The magistrate concluded that the following facts, taken together, established reasonable suspicion and justified Det. O'Brien in briefly detaining Padilla: (1) the fact that the area was a high-crime neighborhood with a high incidence of drug- and gun-related violence; (2) the fact that the detention occurred after dark and that, as O'Brien testified, it was odd for people to travel on the isolated, unlit path after dark rather than stay on the lighted streets; (3) the suspicious manner in which the defendant and his companion had followed the disheveled man onto the wooded pathway; and (4) the defendant's hand gesture, which O'Brien recognized from his police experience as consistent with the adjustment of a gun tucked into one's waistband. With respect to the hand gesture, the magistrate judge watched two in-court demonstrations and described the gesture as a "distinctive gripping motion, as if holding and adjusting (first up and then down) something comparable in size, shape, and heft to a handgun." United States v. Padilla, No. 06 Cr. 824 (NGG), 2007 WL 1958894, at *7 (E.D.N.Y. June 29, 2007) (adopting Magistrate's Report and Recommendation, dated Mar. 2, 2007). She also specifically credited O'Brien's testimony that the gesture did not appear to conform with any innocent alternative explanation.

Finally, the magistrate judge concluded that the patdown search was justified. She found that O'Brien had reason to believe that Padilla was armed and dangerous, based on his hand gesture and the other facts suggesting that a robbery or drug transaction was about to occur.

Over defense objection, the district court adopted the magistrate's report and recommendation in its entirety and denied the suppression motion.

B. The Trial

Trial began on August 6, 2007 and lasted two days. In his opening statement, Padilla's counsel articulated the following defense theory: While on their way to the apartment building to buy drugs, defendant and the other two men saw the detectives staking the place out from their unmarked car. In response, the three men continued to walk straight on Boyd street and entered the wooded path. The men then saw the police lights of the detectives' car as it circled the wooded lot. Knowing that the police were in pursuit, one of the two men with whom Padilla was walking dumped the gun along the path. Defense counsel told the jury that the evidence would show that the police found the gun on the wooded path and planted it on Padilla, which is why Padilla's fingerprints were not found on the gun.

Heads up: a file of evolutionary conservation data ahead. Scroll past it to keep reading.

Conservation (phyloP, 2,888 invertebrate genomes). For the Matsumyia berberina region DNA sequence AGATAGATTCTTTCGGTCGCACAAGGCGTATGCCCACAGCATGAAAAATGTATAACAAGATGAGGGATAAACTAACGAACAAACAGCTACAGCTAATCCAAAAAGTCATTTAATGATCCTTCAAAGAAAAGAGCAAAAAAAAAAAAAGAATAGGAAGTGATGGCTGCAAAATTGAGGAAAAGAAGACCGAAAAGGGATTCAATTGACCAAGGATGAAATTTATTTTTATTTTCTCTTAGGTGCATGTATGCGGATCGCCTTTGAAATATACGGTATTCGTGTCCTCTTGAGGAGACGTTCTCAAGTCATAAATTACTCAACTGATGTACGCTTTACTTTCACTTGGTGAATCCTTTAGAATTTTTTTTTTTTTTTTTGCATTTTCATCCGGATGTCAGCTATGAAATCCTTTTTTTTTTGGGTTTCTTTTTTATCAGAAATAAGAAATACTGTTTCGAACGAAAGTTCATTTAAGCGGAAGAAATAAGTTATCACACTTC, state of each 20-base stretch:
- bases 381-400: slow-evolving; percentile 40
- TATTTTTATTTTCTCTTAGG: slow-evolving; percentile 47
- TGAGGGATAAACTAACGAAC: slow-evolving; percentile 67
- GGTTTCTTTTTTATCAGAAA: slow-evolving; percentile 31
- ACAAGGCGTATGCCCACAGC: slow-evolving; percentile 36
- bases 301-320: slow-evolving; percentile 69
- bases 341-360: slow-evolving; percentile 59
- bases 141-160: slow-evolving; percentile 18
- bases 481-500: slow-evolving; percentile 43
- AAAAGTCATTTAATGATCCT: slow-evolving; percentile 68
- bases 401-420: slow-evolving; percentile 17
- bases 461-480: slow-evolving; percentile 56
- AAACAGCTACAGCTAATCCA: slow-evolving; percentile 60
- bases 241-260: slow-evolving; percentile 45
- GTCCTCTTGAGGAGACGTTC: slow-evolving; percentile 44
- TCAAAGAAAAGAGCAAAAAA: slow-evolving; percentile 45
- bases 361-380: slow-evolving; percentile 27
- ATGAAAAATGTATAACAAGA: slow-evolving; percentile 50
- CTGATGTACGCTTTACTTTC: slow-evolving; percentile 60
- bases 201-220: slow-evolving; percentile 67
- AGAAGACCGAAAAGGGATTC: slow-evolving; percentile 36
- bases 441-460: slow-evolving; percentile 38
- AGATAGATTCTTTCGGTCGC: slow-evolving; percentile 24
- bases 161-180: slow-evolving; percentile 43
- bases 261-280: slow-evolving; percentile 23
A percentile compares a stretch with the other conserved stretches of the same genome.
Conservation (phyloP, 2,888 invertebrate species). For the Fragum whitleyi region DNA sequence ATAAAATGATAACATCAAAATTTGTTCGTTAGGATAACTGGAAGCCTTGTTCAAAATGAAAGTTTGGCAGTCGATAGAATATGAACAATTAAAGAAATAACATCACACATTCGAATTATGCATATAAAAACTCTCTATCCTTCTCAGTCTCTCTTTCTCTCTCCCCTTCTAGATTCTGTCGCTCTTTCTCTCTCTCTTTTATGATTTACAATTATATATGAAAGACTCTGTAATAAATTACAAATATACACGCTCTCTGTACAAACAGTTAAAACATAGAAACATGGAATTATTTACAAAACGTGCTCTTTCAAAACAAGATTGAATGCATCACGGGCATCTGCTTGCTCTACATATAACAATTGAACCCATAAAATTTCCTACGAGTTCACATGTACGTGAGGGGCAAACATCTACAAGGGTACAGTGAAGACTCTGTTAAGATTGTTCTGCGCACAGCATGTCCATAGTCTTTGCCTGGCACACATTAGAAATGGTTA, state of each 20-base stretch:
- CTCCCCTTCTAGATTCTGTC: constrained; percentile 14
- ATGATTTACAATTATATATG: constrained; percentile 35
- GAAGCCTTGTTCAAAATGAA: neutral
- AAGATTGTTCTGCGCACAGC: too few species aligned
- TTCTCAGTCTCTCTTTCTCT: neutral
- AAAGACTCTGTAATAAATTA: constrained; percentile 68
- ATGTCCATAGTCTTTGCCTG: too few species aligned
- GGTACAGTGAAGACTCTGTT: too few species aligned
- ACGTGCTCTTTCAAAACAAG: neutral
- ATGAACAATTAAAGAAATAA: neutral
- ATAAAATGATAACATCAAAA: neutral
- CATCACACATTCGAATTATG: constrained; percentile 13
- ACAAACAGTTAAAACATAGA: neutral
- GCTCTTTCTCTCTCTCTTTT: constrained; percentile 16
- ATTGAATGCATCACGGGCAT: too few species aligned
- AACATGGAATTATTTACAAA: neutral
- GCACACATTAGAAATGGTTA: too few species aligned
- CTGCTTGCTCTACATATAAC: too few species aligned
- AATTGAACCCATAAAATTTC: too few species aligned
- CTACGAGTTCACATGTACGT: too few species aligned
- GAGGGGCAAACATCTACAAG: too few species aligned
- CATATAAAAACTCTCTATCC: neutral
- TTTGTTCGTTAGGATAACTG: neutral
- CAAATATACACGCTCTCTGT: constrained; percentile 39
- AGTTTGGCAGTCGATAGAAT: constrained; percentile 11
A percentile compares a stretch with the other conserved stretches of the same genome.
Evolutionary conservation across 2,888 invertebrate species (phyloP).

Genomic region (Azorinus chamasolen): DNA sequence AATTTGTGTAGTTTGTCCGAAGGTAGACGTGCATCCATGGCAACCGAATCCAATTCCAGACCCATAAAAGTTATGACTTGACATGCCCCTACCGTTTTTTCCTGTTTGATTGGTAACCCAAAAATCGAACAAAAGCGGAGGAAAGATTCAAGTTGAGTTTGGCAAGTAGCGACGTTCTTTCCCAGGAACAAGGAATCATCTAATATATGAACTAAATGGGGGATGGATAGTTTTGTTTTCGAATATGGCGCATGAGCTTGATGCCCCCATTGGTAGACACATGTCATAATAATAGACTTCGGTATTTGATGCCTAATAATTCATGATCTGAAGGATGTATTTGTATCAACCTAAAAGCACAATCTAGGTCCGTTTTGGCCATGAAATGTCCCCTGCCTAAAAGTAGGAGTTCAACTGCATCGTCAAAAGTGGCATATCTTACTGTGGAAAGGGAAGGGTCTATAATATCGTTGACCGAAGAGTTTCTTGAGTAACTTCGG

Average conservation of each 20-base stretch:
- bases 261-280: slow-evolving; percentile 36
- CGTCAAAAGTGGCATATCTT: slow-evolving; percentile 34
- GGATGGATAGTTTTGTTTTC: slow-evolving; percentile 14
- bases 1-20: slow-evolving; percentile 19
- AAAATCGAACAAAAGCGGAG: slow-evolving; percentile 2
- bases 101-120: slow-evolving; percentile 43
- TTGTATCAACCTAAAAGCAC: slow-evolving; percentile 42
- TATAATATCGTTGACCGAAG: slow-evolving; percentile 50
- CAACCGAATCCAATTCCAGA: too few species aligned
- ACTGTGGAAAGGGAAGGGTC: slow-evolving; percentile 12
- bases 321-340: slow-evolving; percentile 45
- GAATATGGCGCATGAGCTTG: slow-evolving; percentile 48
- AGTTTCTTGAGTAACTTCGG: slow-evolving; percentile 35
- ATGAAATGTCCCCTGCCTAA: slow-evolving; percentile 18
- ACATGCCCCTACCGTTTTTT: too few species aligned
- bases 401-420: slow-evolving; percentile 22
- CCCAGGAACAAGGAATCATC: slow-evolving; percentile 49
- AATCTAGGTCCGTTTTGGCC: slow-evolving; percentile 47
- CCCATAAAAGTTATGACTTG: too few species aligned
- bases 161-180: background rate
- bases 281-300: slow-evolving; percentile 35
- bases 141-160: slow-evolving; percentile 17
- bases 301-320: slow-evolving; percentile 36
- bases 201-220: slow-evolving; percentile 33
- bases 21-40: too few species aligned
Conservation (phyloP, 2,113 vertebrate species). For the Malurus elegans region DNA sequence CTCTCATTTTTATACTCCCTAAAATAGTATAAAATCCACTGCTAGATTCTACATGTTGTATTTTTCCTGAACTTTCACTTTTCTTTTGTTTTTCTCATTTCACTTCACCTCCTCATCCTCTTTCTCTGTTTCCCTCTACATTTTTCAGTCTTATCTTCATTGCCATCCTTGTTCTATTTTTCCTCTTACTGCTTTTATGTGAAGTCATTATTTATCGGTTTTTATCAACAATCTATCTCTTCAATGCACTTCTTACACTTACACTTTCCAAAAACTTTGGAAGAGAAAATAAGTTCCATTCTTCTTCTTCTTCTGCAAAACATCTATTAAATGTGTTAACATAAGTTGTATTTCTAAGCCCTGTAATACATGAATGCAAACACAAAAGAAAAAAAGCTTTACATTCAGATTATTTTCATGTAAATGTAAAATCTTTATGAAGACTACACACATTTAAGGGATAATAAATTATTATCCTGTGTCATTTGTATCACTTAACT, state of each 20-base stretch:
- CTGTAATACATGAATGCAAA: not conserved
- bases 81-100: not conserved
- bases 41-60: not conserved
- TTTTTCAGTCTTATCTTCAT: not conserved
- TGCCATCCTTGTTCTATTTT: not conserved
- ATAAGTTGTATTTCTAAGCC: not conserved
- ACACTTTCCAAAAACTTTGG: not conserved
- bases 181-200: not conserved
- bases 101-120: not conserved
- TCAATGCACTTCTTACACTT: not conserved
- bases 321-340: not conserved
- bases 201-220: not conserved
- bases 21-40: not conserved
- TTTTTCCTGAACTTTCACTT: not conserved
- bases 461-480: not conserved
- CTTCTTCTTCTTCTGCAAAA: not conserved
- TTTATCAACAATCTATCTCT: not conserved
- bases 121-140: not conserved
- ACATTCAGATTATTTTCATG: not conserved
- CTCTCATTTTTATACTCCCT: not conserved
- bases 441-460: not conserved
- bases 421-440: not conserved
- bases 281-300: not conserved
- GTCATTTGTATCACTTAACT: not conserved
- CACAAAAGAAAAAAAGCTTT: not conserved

The government's evidence at trial consisted of the testimony of Det. O'Brien, his partner Det. William Owens, Det. Thomas Murphy, a member of the narcotics team who arrived on the scene in time to observe the firearm being removed from Padilla's waistband, and Det. Bachia, who testified that Padilla confessed to possessing the firearm after he was arrested.

The government's first witness was O'Brien, who reiterated and expanded upon his testimony at the suppression hearing. He testified that Det. Murphy and another officer arrived on the scene as he was getting out of the police car to stop the three men. O'Brien then patted down Padilla, recovered the gun from his waistband, and placed him under arrest. Next, O'Brien radioed for an NYPD Evidence Collection Team to test the gun for fingerprints. The team responded but was unable to obtain fingerprints from the gun.

On cross-examination, the defense sought to inquire whether the detectives had searched the wooded path and, in fact, found the gun there instead of on Padilla's person. The government objected to this line of questioning, and the trial court sustained the objections.